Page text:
OFFROAD #1

It has been a while since we did something together (except raising children and all the things people normally do) and we were searching for a nice team race that we could do together. Offroad Finnmark is a yearly MTB endurance race running every beginning of August on Finnmark mountain plateau in Northern Norway. The teams can compete in 700 and 300 km distance and since neither of us had any experience in MTB races we modesty decided for the shorter variant. We applied in October and started training. Misha was following his road bike training plan and I was preparing for a winter half marathon. We were also working out in a gym twice a week. During winter I swapped running for skiing and Misha did a lot of fatbike. Surly there were lots of interruptions due to business travels and some to winter flues, but we were both on a reasonably good track. Spring started with a couple of nice short road bike races and afterwards we both plunged into endurance races. Misha did 543 (Store Styrkeprøven from Trondheim to Oslo) and 444 km (Onroad Finnmark) races and I did a 6 day road trip from Trondheim to Tromso (about 1500 km).

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Power training was finally what got us through the race. Next year we should work a bit on technique too :).

Soon it became obvious that that was not such a good idea. We both got over-training problems, me especially. Doing 200 km for 6 days in a row with only short distance cycling before that was not good for my muscles. I ended up with knee pain that I mistaken for a joint problem. So, I decided to take it easy and let is heal for a month, before I finally went to a therapist that fixed the problem with a couple of massages. That is how I lost a month worth of training just a month before the race. Still, I would say that was luck – it could of been much worse and I could decided to quit before we even really started.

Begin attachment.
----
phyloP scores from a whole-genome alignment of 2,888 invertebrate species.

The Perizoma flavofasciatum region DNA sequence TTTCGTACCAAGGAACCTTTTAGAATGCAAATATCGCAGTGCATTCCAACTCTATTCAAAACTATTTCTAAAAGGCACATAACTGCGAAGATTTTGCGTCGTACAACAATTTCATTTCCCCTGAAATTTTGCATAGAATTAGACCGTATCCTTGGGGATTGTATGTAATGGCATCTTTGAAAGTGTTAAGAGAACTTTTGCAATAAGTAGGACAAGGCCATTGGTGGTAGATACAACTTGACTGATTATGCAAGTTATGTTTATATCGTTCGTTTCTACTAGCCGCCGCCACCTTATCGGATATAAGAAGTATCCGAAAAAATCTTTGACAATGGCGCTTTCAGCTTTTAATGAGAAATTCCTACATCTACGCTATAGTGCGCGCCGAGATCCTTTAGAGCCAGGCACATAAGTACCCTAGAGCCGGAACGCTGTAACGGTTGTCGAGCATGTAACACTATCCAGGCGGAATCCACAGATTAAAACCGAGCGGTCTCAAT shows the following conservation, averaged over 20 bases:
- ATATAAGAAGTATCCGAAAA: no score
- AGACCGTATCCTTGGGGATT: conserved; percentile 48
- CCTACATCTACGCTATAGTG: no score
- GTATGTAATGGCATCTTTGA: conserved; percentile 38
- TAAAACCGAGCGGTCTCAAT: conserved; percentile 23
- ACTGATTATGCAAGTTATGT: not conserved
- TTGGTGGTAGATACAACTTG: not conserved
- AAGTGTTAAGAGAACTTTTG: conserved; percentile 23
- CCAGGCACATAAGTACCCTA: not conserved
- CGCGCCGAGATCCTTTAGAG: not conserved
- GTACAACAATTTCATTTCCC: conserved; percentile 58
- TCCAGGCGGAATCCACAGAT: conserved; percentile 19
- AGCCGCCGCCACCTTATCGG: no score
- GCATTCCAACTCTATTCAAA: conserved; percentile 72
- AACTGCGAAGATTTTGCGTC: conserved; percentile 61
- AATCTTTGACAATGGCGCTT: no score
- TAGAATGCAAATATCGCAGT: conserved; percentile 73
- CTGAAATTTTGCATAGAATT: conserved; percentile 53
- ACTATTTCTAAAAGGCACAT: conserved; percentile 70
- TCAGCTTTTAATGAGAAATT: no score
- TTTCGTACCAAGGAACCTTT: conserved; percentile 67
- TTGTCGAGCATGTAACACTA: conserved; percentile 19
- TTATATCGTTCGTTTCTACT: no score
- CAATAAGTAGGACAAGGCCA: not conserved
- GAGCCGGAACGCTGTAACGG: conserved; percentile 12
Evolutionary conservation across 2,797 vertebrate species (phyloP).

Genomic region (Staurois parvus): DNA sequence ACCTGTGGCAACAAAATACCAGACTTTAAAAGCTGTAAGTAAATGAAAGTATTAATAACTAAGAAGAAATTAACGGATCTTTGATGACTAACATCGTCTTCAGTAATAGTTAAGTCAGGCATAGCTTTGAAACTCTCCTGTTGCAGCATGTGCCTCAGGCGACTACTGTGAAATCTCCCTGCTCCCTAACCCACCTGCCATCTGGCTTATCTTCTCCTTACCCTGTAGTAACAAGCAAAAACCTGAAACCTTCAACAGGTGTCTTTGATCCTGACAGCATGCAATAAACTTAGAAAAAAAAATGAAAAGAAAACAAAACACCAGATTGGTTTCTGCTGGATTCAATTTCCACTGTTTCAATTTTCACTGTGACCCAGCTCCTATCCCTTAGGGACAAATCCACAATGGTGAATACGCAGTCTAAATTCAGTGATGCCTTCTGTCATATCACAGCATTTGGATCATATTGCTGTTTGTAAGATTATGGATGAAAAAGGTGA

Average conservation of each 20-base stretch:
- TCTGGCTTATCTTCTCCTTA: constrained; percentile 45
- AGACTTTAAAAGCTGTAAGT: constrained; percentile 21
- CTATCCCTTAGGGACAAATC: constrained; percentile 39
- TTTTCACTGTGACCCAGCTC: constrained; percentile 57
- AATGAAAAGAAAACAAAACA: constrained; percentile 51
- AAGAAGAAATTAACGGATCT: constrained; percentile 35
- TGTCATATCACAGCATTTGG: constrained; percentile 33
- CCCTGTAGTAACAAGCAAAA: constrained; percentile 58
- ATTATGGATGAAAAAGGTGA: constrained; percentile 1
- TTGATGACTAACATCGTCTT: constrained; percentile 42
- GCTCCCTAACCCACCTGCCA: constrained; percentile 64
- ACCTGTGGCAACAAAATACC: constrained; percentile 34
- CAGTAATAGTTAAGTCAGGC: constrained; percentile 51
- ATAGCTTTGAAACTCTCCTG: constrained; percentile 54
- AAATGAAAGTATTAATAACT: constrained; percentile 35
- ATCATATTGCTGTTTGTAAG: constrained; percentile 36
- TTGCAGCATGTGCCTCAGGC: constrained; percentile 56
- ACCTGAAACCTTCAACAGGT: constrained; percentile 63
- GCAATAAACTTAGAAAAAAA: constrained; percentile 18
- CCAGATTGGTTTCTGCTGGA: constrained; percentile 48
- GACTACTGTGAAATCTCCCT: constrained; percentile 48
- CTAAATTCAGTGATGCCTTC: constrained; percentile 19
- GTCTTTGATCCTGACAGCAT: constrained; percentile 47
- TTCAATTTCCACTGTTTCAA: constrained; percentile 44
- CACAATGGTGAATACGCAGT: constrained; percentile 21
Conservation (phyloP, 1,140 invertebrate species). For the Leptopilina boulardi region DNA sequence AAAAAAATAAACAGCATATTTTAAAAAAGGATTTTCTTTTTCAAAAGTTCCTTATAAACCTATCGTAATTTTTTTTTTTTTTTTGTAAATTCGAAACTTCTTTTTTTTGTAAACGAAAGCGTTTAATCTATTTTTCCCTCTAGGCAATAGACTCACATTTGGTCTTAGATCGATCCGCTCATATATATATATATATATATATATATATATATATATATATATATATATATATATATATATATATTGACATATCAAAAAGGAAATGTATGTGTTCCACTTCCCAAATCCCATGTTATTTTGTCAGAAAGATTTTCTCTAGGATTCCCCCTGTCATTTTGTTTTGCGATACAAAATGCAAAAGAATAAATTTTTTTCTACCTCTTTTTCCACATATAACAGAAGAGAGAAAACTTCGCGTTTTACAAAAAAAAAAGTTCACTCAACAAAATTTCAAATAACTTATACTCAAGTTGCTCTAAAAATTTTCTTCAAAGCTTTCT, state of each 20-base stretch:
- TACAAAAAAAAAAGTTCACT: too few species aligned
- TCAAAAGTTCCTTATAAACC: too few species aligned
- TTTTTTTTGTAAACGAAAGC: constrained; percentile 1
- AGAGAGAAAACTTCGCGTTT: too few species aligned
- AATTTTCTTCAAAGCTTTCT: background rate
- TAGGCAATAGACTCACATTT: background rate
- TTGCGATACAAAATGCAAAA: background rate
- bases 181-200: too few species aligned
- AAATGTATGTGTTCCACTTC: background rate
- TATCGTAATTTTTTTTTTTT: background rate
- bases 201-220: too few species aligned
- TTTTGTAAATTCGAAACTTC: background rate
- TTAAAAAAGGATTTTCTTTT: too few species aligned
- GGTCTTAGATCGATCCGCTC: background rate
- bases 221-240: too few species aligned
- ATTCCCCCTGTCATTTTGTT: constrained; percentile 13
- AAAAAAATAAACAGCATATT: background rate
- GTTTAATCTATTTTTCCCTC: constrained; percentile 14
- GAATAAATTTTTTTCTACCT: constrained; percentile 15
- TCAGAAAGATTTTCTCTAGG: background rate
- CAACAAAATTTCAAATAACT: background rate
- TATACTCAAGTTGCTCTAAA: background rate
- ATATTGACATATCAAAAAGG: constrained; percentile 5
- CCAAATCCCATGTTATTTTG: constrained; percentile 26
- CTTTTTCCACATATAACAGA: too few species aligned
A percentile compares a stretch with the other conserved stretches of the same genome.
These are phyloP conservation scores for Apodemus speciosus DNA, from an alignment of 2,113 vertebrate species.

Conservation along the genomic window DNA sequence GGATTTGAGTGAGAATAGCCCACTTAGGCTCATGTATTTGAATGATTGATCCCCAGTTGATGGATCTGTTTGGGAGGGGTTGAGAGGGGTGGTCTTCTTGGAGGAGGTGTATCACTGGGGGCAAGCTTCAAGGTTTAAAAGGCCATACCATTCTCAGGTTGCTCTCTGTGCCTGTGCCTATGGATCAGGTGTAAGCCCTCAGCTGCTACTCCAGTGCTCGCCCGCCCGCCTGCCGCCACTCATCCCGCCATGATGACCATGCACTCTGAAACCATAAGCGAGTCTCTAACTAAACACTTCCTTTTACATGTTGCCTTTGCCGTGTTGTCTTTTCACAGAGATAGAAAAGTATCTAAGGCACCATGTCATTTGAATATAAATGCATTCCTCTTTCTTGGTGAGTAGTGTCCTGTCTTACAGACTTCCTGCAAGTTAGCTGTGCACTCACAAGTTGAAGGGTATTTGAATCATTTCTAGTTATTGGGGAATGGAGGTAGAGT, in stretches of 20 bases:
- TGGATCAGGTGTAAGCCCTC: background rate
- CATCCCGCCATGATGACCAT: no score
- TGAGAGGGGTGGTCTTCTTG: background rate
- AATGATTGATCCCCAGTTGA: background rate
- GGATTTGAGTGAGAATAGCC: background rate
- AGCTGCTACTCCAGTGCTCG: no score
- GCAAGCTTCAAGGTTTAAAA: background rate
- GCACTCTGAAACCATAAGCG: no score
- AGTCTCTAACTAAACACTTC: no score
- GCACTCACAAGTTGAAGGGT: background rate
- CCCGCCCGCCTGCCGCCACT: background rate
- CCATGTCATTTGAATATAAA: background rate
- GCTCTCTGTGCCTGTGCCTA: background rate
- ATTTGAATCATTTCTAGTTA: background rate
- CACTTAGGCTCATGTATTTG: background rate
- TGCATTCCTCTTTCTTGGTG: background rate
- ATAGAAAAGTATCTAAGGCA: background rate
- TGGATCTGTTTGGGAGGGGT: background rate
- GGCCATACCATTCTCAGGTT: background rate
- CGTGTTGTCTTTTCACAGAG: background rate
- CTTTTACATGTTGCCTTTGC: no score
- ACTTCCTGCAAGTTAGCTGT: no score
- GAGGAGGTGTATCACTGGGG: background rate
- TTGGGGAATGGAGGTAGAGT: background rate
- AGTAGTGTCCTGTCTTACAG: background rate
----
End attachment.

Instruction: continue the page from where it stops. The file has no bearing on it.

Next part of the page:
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Teams need to carry quite some equipment during the race: tools, basic spare parts, food, first aid kit etc. Misha made us bike frame bags to accommodate everything.

Our luck continued when Misha met a cycling friend on a local roadbike race and told him about our intentions to compete on Off300. ‘You do not want your wife to ride that race on a hardtail! She can have my bike!’ That is how I got my hands on a beautiful Trek Superly 100 – a carbon frame bike with full suspension. By that time Misha was dis-encouraged by my my knee problems and was searching how to get the most out of the race. He decided to do the full 300 km race on a hardtail fatbike. Nobody has ever done that before, but the summer was rainy and the race track has never been that wet before neither.

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Power cookies fueled us between the check points. Easy to grab they were essential to add some calories when we need them the most.